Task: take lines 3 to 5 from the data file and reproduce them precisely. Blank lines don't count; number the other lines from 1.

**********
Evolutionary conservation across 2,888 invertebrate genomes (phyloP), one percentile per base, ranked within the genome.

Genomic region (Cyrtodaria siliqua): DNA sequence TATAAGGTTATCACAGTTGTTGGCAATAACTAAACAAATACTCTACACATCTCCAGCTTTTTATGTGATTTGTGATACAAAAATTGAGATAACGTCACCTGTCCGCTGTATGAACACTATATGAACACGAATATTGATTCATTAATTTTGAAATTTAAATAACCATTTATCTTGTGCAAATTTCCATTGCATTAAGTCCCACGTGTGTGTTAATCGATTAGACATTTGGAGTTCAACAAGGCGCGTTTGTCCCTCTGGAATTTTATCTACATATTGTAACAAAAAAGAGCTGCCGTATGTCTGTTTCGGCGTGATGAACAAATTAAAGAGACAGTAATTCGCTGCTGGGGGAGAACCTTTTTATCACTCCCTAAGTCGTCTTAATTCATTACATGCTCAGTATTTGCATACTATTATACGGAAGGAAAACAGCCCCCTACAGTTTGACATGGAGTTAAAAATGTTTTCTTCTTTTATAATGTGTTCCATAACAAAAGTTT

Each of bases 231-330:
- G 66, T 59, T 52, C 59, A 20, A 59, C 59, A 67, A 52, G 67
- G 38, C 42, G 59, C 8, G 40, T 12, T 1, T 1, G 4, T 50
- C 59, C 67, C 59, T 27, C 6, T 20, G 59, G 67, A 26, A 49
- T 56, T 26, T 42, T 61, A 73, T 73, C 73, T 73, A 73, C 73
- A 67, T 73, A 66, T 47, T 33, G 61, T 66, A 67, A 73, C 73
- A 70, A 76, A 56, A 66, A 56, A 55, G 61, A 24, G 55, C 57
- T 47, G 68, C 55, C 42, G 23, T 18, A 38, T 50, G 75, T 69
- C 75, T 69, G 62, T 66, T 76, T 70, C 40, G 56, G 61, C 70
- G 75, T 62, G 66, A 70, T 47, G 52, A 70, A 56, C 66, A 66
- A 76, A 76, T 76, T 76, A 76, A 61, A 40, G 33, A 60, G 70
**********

Each of bases 231-330:
- G 66, T 59, T 52, C 59, A 20, A 59, C 59, A 67, A 52, G 67
- G 38, C 42, G 59, C 8, G 40, T 12, T 1, T 1, G 4, T 50